Lack of Affordable Housing
In the United States there are
affordable units for every
extremely low income households1
In the Baltimore Region
of extremely low income renters are severely housing cost burdened2,3
According to Harvard’s Joint Center for Housing Studies, households that are severely housing cost burdened spend 38% less on food and 62% less on healthcare than similarly situated households who are not severely housing cost burdened.
Community Disinvestment and Segregation
Along with a lack of affordable housing, Baltimore residents continue to suffer from the city’s legacy of segregation. A study conducted by the Urban Institute in 2019 highlights one of the ways that segregation in Baltimore City impacts neighborhood investment. Neighborhoods that were less than 50% African American saw almost four times the investment that neighborhoods that were more than 85% African American saw. This lack of investment means that predominately black neighborhoods often lack the quality resources and educational and employment opportunities that community members need.
Traditional HCV Program
The traditional HUD HCV Program, though well-intentioned, can lack important elements, like counseling and landlord recruitment, that make it possible for households to move out of areas of concentrated poverty.
families with children that use traditional HCVs lived in low-poverty neighborhoods in 2017
BRHP addresses the problems of affordable housing access, segregation, and concentrated poverty by providing a combination of tenant counseling, rent subsidies in areas of opportunity, and landlord outreach.
BRHP families live in opportunity areas
average neighborhood poverty rate of BRHP families
Accessing areas of opportunity can make a big difference in the life of a family for generations. Read the following articles to gain a deeper understanding of the impact Housing Mobility Programs have on families:
Effects of Exposure to Better Neighborhoods on Children: New Evidence from the Moving to Opportunity Project by Raj Chetty Describes the long-term impact of the Moving to Opportunity experiment that moved families from high-poverty housing projects to low-poverty neighborhoods. In the experiment, children under the age of 13 were more likely than the control group to attend college, had higher incomes in their mid-twenties, were less likely to become single parents, and were more likely to live in low-poverty neighborhoods as adults.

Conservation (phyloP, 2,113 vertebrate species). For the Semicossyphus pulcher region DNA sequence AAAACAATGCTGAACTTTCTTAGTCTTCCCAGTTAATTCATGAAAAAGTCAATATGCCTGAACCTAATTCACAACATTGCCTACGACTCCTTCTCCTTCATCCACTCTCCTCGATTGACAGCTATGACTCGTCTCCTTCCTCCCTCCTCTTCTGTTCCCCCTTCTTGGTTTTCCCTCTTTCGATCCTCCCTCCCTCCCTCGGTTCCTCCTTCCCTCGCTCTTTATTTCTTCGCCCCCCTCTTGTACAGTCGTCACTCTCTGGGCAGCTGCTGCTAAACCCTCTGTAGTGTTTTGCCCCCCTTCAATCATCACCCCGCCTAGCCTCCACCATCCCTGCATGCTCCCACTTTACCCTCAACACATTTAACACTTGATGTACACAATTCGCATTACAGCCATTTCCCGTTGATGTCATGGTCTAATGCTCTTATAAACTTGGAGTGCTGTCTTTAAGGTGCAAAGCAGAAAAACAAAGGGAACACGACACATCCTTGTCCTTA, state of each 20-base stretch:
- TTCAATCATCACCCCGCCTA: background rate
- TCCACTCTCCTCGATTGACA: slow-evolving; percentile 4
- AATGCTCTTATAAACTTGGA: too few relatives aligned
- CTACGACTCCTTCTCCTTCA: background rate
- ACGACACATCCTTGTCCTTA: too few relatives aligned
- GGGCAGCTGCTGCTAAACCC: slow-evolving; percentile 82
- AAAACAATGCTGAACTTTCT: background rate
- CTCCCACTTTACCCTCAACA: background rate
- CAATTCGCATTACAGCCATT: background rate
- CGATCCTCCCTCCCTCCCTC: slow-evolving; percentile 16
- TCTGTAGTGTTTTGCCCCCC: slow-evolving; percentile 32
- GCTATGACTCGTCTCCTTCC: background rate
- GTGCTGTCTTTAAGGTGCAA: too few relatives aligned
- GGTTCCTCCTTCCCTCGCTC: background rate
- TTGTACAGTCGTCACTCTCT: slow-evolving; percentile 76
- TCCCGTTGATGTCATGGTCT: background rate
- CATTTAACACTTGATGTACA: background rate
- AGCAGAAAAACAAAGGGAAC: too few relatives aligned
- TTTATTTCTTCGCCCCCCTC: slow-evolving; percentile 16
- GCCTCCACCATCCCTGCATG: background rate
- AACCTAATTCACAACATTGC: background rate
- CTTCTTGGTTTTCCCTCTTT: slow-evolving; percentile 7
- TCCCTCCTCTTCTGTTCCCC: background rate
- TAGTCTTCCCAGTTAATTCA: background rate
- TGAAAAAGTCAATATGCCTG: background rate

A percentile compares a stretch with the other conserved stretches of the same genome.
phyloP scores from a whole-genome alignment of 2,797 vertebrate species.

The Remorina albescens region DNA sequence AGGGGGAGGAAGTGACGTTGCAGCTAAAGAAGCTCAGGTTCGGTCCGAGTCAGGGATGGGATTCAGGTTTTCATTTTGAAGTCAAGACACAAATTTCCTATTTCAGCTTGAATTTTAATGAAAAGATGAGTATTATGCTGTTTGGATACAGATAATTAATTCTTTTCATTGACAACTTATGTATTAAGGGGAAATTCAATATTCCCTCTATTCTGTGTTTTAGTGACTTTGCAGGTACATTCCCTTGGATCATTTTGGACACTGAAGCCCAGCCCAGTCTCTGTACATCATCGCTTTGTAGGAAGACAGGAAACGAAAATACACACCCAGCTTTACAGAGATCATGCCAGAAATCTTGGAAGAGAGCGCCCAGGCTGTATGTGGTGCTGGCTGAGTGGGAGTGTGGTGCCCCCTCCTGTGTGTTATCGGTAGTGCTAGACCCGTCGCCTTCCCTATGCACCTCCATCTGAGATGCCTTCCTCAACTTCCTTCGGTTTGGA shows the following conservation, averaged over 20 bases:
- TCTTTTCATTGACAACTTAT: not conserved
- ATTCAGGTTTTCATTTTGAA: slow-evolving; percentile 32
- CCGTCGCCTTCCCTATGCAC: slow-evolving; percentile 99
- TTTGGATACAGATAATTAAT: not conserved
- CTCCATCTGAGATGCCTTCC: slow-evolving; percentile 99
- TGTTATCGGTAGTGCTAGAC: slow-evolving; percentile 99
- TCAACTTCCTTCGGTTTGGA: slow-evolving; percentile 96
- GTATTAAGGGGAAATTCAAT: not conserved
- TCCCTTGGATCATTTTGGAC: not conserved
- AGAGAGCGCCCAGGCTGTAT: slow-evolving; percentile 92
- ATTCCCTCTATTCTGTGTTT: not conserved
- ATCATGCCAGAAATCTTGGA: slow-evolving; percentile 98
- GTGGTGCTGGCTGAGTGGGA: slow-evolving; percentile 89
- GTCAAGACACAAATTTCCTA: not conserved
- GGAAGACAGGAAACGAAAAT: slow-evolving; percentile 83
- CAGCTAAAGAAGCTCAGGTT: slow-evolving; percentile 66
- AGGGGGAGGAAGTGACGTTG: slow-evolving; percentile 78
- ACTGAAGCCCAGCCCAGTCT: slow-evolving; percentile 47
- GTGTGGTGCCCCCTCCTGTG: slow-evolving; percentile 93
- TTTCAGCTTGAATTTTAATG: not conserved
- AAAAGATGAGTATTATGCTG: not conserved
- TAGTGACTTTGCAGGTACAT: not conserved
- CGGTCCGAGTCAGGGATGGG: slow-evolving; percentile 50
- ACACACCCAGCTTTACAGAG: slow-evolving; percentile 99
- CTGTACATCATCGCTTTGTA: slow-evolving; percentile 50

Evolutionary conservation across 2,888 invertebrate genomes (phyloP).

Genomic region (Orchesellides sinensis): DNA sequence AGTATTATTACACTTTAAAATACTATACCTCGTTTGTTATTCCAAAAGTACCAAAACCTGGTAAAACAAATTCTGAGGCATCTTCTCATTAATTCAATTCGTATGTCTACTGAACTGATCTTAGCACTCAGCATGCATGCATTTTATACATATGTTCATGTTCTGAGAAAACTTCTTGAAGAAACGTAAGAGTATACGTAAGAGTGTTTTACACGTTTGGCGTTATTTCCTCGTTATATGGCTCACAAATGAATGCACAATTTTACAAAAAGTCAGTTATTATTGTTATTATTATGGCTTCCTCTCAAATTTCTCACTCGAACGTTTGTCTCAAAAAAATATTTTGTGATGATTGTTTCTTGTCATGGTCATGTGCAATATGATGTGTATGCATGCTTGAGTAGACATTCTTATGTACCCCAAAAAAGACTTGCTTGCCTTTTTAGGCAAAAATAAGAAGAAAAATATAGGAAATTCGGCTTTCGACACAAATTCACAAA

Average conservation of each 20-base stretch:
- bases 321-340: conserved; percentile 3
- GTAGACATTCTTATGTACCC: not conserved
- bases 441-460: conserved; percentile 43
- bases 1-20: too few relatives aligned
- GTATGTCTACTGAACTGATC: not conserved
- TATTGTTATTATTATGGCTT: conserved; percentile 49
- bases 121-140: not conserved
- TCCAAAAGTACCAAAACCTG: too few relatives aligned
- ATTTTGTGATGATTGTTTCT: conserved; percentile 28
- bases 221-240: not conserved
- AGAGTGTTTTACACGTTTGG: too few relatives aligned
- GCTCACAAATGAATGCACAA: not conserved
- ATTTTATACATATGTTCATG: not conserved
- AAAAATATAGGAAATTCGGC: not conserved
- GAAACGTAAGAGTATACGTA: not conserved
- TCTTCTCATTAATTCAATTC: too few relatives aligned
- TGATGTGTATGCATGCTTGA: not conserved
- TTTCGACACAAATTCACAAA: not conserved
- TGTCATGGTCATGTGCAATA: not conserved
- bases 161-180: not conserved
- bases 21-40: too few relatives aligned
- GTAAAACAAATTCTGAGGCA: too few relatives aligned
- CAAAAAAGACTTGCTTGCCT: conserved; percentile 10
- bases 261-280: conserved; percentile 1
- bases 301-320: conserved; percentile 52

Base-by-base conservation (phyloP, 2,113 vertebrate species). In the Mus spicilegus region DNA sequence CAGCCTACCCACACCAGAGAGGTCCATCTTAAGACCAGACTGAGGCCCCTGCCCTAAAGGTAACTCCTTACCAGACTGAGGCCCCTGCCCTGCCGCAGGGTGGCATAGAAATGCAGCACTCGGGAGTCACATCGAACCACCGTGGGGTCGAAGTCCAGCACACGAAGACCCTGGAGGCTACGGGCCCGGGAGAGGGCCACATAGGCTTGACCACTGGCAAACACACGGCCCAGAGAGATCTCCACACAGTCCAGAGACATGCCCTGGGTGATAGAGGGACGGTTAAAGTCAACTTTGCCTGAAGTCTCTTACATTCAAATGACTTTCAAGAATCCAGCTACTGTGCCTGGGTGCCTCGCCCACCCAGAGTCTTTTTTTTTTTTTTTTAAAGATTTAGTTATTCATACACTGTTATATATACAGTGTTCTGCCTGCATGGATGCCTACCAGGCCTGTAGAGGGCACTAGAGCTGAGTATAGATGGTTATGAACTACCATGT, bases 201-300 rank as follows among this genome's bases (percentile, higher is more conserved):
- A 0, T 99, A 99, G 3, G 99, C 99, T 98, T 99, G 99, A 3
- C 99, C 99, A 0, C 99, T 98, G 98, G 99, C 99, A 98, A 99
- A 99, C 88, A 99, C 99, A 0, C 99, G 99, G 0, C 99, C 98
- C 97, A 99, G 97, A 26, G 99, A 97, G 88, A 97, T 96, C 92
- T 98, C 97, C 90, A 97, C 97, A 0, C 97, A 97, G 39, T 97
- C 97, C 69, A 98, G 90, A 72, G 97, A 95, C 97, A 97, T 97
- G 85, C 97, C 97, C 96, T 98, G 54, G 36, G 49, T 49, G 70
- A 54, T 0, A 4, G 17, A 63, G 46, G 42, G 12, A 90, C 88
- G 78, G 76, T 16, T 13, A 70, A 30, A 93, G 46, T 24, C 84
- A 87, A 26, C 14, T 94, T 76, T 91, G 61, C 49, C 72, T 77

The effects of a housing mobility experiment on participants’ residential environments by Q.C. Nguyen, D. Acevedo-Garcia, N.M. Schmidt, & T.L. Osypuk Describes the impact of the Moving to Opportunity experiment moves on the neighborhoods that they lived in. Participants who were in the low-poverty group, meaning they needed to initially move to a low-poverty neighborhood, had better neighborhood environments, even after the period where they were required to move ended. Participants ended up in neighborhoods with better economic conditions, social systems, physical features, and health outcomes than the control group.
The Long-Term Effects of Moving to Opportunity on Adult Health and Economic Self-Sufficiency by L. Sanbonmatsu, et. al. Describes the impact of the Moving to Opportunity experiment on adults. Adults who received low-poverty vouchers were less likely than the control group to have diabetes, extreme obesity, physical limitations, and psychological distress.
Walking Away From The Wire: Housing Mobility and Neighborhood Opportunity in Baltimore by S. Deluca & P. Rosenblatt Describes the neighborhood outcomes for families who moved through the Baltimore Housing Mobility Program. Families who were in the program for up to 9 years lived “more affluent and integrated neighborhoods [and] in school districts with more qualified teachers and fewer poor students.”
“Living here has changed my whole perspective”: How escaping inner-city poverty shapes neighborhood and housing choice by J. Darrah & S. Deluca Describes the ways tenants participating in the Baltimore Housing Mobility Program shifted what their preferences when choosing a home for their families.
1Data from the National Low-Income Housing Coalition’s report on the shortage of affordable housing
2Data from the Joint Center for Housing Studies of Harvard University’s report on America’s rental housing in 2020
3Severely housing cost burdened means that the household spends 50% or more of their income on housing